2005 in review The year 2005 in net security will likely be remembered as the year of the Sony rootkit DRM controversy. In other ways the last 12 months continued the trend of profit becoming a primary driver for the creation of computer viruses. The last 12 months also witnessed a number of high-profile cybercrime prosecutions, including the sentencing of NetSky author Sven Jaschan.
Targeted Trojan attacks - as opposed to computer worm outbreaks - became a greater concern. Unlike the more indiscriminate assaults by viruses and worms, Trojans can be delivered with precision to target organisations via email attachments or links to websites. Spyware (invasive programs that monitor user's surfing habits and send data back to hackers) also proved a major headache. Meanwhile Microsoft continued to bolster its effort to improve the security of Windows machines, an ongoing initiative that saw it make a number of acquisitions and announce its entry into the consumer security market for the first time. Browser vulnerabilities were a prominent problem all year.
War of the worms
The trend towards mass outbreaks of computer worms dropped significantly in 2005 with only two major outbreaks, the Zotob worm outbreak in August, which affected a string of media outlets including CNN and The Financial Times, and the rapid spread of a new variant of the infamous Sober worm in late November. Days after the release of the Zotob words authorities arrested suspects in Turkey and Morocco.
July brought the sentencing of Sven Jaschan, the author of the infamous Sasser and NetSky worms. Jaschan was sentenced to one year and nine months probation and 30 hours probation after confessing to computer sabotage offences. Many thought this too lenient a punishment for a teenager who had created the world's most prolific computer worms.
By contrast, many felt the conviction of London-based former city IT worker Daniel Cuthbert in October for breaking Section One of the Computer Misuse Act by hacking into a tsunami appeal website on 2004 New Year's Eve was harsh. Peter Sommer, who was an expert witness for the defence, said the judge "took a very strict view of the wording of the legislation". He argues that policing of minor offences should "not involve taking people to court but rather talking, warning and slapping wrists".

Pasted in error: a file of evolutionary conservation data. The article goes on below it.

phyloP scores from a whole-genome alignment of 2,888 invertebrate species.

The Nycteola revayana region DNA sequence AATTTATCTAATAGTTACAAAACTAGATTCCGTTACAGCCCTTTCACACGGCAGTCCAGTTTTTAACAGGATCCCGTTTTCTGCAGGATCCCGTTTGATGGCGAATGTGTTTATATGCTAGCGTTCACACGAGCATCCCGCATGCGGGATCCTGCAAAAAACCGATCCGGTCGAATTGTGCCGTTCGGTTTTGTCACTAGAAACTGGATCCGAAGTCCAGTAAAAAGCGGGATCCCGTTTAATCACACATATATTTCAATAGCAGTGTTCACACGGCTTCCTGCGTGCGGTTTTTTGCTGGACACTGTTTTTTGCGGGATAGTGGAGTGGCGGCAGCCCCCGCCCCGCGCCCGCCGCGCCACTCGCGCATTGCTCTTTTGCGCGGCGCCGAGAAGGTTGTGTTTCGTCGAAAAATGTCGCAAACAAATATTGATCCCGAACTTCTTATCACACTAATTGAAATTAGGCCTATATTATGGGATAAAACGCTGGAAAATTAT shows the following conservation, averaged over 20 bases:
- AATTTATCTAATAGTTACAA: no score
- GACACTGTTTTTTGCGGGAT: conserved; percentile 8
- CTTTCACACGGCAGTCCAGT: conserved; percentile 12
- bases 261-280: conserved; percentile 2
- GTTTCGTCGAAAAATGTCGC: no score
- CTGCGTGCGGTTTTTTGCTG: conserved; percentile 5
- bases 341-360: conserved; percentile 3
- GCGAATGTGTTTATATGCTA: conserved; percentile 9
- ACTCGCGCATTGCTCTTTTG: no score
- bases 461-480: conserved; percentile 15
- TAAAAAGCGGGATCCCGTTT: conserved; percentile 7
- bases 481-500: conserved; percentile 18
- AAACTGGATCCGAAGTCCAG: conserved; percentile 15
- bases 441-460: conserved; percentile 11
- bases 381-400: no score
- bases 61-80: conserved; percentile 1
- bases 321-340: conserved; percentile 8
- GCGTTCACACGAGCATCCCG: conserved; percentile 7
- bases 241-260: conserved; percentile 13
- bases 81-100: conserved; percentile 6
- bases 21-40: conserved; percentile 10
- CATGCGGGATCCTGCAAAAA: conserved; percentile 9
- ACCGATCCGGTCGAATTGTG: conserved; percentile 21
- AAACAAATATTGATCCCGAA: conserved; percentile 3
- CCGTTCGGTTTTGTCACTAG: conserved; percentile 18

In another high-profile prosecution, Cliff Stanford, founder of Demon Internet and Redbus, pleaded guilty to email interception charges in September. Stanford along with co-defendant George Liddell were accused of conspiring to intercept emails sent to Redbus chairman John Porter (son of Dame Shirley Porter, the disgraced former Conservative leader of Westminster council) during a boardroom battle at the London-based hosting firm. Both received suspended sentences of six months imprisonment and fines. Lawyers for Stanford said he would appeal Judge Rivlin's interpretation of the law in the case.
A hi-tech bid to steal £220m ($423m) from the London offices of the Japanese bank Sumitomo Mitsui was foiled by police, it emerged in March. A gang of cyber crooks compromised Sumitomo's computer systems in October 2004 prior to an unsuccessful attempt to transfer money to a series of 10 accounts overseas. The attack was linked to the use of key-logging technology.
Phishin’ and pharming
Scam emails that form the basis of phishing attacks often pose as 'security check' emails from well-known businesses. These messages attempt to trick users into handing over their account details and passwords to bogus sites. The collected details are used for credit card fraud and identity theft. First seen more two years ago, phishing emails are becoming increasingly sophisticated.
The customers of UK banks were the frequent target of phishing attacks. A UK government initiative to promote internet security among consumers and SMEs - dubbed Get Safe Online - launched in October.